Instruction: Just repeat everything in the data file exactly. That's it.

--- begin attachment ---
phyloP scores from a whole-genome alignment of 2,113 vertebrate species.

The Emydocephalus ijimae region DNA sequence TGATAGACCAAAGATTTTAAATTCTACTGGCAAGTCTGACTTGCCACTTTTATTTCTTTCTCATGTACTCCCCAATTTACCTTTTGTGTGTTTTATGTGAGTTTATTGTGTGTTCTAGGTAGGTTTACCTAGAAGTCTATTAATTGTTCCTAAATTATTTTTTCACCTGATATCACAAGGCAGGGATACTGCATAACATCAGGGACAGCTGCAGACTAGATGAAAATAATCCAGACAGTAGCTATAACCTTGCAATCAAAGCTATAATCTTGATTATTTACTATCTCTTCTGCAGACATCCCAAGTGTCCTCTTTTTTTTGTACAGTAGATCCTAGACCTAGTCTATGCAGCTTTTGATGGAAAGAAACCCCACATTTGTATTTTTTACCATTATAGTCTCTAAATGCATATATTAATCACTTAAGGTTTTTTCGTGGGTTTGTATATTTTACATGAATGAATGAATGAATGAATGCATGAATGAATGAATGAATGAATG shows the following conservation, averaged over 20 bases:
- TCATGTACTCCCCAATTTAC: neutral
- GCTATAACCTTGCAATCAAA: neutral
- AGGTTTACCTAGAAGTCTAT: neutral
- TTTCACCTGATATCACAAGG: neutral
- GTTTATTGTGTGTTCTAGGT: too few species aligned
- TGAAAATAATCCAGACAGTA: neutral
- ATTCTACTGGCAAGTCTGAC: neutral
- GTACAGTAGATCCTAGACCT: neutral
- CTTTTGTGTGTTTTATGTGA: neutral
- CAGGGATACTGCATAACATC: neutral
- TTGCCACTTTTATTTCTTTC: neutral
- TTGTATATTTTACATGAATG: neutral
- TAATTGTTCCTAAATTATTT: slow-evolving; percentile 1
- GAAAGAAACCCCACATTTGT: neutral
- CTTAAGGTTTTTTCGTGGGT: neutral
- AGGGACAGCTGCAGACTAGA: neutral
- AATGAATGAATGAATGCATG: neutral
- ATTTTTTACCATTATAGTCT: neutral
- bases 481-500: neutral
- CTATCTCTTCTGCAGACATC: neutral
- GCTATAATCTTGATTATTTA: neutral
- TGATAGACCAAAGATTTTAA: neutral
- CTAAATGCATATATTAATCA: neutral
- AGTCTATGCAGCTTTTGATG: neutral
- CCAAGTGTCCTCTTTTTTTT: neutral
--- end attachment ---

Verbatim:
phyloP scores from a whole-genome alignment of 2,113 vertebrate species.

The Emydocephalus ijimae region DNA sequence TGATAGACCAAAGATTTTAAATTCTACTGGCAAGTCTGACTTGCCACTTTTATTTCTTTCTCATGTACTCCCCAATTTACCTTTTGTGTGTTTTATGTGAGTTTATTGTGTGTTCTAGGTAGGTTTACCTAGAAGTCTATTAATTGTTCCTAAATTATTTTTTCACCTGATATCACAAGGCAGGGATACTGCATAACATCAGGGACAGCTGCAGACTAGATGAAAATAATCCAGACAGTAGCTATAACCTTGCAATCAAAGCTATAATCTTGATTATTTACTATCTCTTCTGCAGACATCCCAAGTGTCCTCTTTTTTTTGTACAGTAGATCCTAGACCTAGTCTATGCAGCTTTTGATGGAAAGAAACCCCACATTTGTATTTTTTACCATTATAGTCTCTAAATGCATATATTAATCACTTAAGGTTTTTTCGTGGGTTTGTATATTTTACATGAATGAATGAATGAATGAATGCATGAATGAATGAATGAATGAATG shows the following conservation, averaged over 20 bases:
- TCATGTACTCCCCAATTTAC: neutral
- GCTATAACCTTGCAATCAAA: neutral
- AGGTTTACCTAGAAGTCTAT: neutral
- TTTCACCTGATATCACAAGG: neutral
- GTTTATTGTGTGTTCTAGGT: too few species aligned
- TGAAAATAATCCAGACAGTA: neutral
- ATTCTACTGGCAAGTCTGAC: neutral
- GTACAGTAGATCCTAGACCT: neutral
- CTTTTGTGTGTTTTATGTGA: neutral
- CAGGGATACTGCATAACATC: neutral
- TTGCCACTTTTATTTCTTTC: neutral
- TTGTATATTTTACATGAATG: neutral
- TAATTGTTCCTAAATTATTT: slow-evolving; percentile 1
- GAAAGAAACCCCACATTTGT: neutral
- CTTAAGGTTTTTTCGTGGGT: neutral
- AGGGACAGCTGCAGACTAGA: neutral
- AATGAATGAATGAATGCATG: neutral
- ATTTTTTACCATTATAGTCT: neutral
- bases 481-500: neutral
- CTATCTCTTCTGCAGACATC: neutral
- GCTATAATCTTGATTATTTA: neutral
- TGATAGACCAAAGATTTTAA: neutral
- CTAAATGCATATATTAATCA: neutral
- AGTCTATGCAGCTTTTGATG: neutral
- CCAAGTGTCCTCTTTTTTTT: neutral